- The impotent/viral dynamic between Colin (Damon) and Billy (DiCaprio)/Frank (Nicholson) is still the film’s funniest subtext, though I seem to have missed one of its key appearances. After Frank and Colin meet at Frank’s porn theater (where studly Frank waves a dildo at limp-dicked Colin), Colin is chased by Billy into an alley, where he attempts to stab Billy but instead accidentally and incorrectly knifes an innocent Asian man – another case of Colin’s inability to properly wield a phallic object.
- Vera Farmiga remains the weak link, not simply because her character’s romantic entanglement with Colin and Billy is ridiculous, but because it’s so insanely contrived and phony. Farmiga’s shrink Madolyn has no truly independent character traits – a (poorly Photoshopped) childhood photo of her on a horse is the only thing Scorsese gives the character in terms of detail or depth. She’s the epitome of a plot device, there only to lamely serve the development of the story and the two protagonists with whom she interacts. Farmiga makes the most of the “character,” but Madolyn’s presence barely adds anything to the film, and thus comes off as borderline embarrassing.
- In most reviews of the film (mine included), the Rolling Stones’ “Gimme Shelter” is the primary song referenced. Yet upon second viewing, the track that really gives the film it’s powerhouse oomph is the Dropkick Murphy’s propulsive, rambunctious “I’m Shipping Up to Boston,” which is used so brilliantly during the film’s delayed opening credit sequence – where Scorsese intercuts between Damon on the “outside,” and DiCaprio in prison – that it practically makes me want to jump out of my seat with excitement.
- Scorsese’s eventual operatic instincts (just like Nicholson’s flamboyant antics) didn’t bother me as much this time around, and his direction seems pretty great all the way through. After the first twenty minutes or so, however, no shot is quite as sweet as the one of Martin Sheen taking a slow-mo dive off a building rooftop – an image that once again made me gasp.
- The rat punchline at the end is not only too cheesy (and stupid) by half, but it’s completely unnecessary, and spoils what otherwise would have been a perfectly fitting final pan from Damon’s corpse to the state building/halls of governmental power to which he aspired.
That Dropkick Murphy's song has aggressively pushed its way up my iTunes list since re-watching the film (not to mention that stellar Van Morrison / Pink Floyd live performance of "Comfortably Numb"). Vera Farmiga was so good in the film that it downright pisses me off that she wasn't put to better use. And yes...I still hate the rat (c'mon, Marty). Nonetheless, while I prefer Eastwood's work in "Letters", I hope this film finally gives Scorsese the gold (imagine the ovation!).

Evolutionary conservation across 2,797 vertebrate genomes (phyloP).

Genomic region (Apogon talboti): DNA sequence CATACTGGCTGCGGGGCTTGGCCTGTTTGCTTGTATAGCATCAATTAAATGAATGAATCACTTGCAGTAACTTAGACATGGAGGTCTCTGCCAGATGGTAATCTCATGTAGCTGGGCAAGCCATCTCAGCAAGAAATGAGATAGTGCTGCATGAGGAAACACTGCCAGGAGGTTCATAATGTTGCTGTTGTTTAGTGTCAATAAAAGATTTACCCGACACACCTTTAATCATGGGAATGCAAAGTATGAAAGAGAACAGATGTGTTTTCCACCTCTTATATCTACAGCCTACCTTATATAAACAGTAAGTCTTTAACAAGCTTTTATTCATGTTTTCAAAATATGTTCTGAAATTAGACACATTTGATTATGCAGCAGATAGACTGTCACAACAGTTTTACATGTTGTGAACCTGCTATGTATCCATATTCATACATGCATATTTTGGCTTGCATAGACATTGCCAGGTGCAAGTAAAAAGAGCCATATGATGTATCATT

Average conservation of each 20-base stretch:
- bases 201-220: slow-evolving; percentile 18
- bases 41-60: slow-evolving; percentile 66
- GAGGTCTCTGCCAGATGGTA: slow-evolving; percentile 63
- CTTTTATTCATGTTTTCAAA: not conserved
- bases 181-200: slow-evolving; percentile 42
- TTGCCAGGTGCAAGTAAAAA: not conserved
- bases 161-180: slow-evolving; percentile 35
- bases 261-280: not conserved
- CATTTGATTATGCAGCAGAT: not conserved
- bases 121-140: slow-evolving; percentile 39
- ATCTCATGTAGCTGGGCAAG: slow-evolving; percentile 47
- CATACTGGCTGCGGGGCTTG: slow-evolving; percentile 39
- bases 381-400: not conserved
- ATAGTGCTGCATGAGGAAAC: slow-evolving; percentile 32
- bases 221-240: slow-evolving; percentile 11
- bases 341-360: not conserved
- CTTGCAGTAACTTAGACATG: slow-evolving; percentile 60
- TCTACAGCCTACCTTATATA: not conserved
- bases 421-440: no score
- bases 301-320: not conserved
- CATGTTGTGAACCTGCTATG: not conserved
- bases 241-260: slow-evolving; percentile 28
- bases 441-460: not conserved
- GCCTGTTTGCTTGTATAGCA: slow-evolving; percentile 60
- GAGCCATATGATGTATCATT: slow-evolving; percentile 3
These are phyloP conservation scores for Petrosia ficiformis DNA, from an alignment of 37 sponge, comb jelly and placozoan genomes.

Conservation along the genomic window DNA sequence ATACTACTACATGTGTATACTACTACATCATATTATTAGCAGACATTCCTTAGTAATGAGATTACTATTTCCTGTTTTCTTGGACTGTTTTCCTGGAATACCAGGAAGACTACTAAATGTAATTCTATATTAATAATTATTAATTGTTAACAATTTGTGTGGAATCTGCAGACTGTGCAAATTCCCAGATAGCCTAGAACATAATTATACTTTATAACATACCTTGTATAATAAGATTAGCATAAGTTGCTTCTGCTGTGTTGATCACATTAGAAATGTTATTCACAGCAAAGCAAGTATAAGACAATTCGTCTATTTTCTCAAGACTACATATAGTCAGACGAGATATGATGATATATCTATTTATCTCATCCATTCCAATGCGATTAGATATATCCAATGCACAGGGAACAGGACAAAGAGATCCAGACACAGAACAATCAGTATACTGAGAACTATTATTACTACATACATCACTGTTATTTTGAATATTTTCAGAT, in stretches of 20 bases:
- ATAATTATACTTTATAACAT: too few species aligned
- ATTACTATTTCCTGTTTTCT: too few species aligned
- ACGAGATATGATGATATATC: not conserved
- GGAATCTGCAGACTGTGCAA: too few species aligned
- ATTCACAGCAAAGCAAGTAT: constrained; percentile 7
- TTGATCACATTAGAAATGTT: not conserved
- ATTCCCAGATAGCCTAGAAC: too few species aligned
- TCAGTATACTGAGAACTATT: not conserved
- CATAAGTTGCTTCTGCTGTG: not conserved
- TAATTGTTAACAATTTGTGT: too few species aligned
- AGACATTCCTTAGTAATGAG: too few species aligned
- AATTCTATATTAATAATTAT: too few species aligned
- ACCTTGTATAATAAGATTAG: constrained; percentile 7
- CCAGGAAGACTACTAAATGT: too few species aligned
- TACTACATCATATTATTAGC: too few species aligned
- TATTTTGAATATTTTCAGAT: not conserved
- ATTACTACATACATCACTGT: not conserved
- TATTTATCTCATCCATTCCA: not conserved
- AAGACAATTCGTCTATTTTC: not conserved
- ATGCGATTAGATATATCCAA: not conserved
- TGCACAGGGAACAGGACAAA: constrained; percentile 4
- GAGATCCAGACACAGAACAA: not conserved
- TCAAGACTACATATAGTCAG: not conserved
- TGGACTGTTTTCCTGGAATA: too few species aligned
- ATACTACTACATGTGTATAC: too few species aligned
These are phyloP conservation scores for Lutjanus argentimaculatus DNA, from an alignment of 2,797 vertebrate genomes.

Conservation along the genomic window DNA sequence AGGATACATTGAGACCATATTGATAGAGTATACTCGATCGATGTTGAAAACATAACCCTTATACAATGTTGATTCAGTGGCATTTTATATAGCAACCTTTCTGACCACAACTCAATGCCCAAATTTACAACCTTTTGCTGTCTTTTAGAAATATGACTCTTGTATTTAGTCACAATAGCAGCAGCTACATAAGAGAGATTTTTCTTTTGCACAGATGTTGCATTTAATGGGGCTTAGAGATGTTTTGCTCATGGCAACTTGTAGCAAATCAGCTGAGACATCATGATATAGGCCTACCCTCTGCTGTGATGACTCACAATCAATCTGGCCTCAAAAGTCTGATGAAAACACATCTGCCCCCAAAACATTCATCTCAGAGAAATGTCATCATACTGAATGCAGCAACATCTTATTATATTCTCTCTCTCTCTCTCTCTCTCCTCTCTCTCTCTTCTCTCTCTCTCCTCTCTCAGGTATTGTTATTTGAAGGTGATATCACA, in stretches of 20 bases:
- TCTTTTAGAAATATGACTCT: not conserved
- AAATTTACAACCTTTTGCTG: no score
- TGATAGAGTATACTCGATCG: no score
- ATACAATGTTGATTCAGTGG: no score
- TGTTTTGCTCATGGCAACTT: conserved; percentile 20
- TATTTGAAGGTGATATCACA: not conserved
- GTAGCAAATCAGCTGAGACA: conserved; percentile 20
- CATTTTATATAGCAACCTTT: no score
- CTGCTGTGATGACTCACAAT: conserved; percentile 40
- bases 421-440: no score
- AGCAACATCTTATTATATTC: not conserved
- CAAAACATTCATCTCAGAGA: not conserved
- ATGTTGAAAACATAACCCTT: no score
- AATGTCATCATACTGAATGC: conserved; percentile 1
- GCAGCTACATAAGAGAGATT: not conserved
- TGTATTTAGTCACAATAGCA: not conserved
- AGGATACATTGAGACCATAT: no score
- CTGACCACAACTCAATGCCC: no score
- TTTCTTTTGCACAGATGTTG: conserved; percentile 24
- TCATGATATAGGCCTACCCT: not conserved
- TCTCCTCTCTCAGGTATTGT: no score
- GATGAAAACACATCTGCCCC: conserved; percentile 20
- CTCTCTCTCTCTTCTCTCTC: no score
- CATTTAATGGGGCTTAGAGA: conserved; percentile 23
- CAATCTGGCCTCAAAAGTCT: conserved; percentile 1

Posted by: rob | February 22, 2007 at 01:23 PM
This is pilfered from another poster suggesting that Damon is gay, and it may add some indirect support to your first comment. I think these are all good points:
* Damon's character addresses the rival Fire Department team as a bunch of "homos" and "queers." He says it repeatedly. At one point, he says it to teammate while sitting on a bench. One almost gets the feeling that he is not only obsessed with the idea, but he is also feeling out the teammate.
* Another clue involved Damon's looking at his soon to be apartment. The realtor asks if he is married. When Damon responds that he is not, the realtor makes some insinuating comments. For example, he mentions that it is a big place for one who is not involved with anyone. An exasperated Damon tells him to just give him the papers. He was clearly offended by something.
* Of course, there is also the dysfunctional sexual relationship between Damon's character and the psychiatrist. At one point, the latter asks him if he wants to discuss what happened the night before while eating a bananna. She then states that it is common and happens to a lot of guys. Is it not safe to assume what transpired that previous evening?
* There is also the scene in which Billy calls Colin (Damon) a "two-faced ******." This could indeed just be verbal abuse in a macho world, but Damon responds in a very startled way. Perhaps Costello's (Nicholson) tapes revealed something about Colin's sexual orientation.
Posted by: mpatton | February 22, 2007 at 09:19 PM
Rob - I too prefer Eastwood's work, but given Scorsese's past snubs, I'm also fine with him winning.
mpatton - An interesting read, and one which seems to have some substance. Certainly would explain why (in the scene referenced above) Damon stabs a guy with his phallic knife...
Posted by: Nick | February 22, 2007 at 11:20 PM
I saw the film for the second time tonight - just finished it. Indeed, one has to really connect the nuances that the story gives to come to a conclusion if Daemon's character is either gay or impotent (or both!). In fact, I think that alongside the main plot, that part of the story is quite intriguing. It's also a bit misleading. Although there are enough tips that Daemon's character indeed can't get his "fellow" up (remember what Daemon says to the captain at the golf driving range: "oh yeah, it's in overdrive", referring to his dick as he nervously reacts to a joke made by the captain), there are also evidences that he may be gay (like when he defends himself like a girls would when punched and slapped by the furious investigator inside the meeting room in the police department).
A great story, I think.
Posted by: Luciano Finardi | December 18, 2008 at 11:41 PM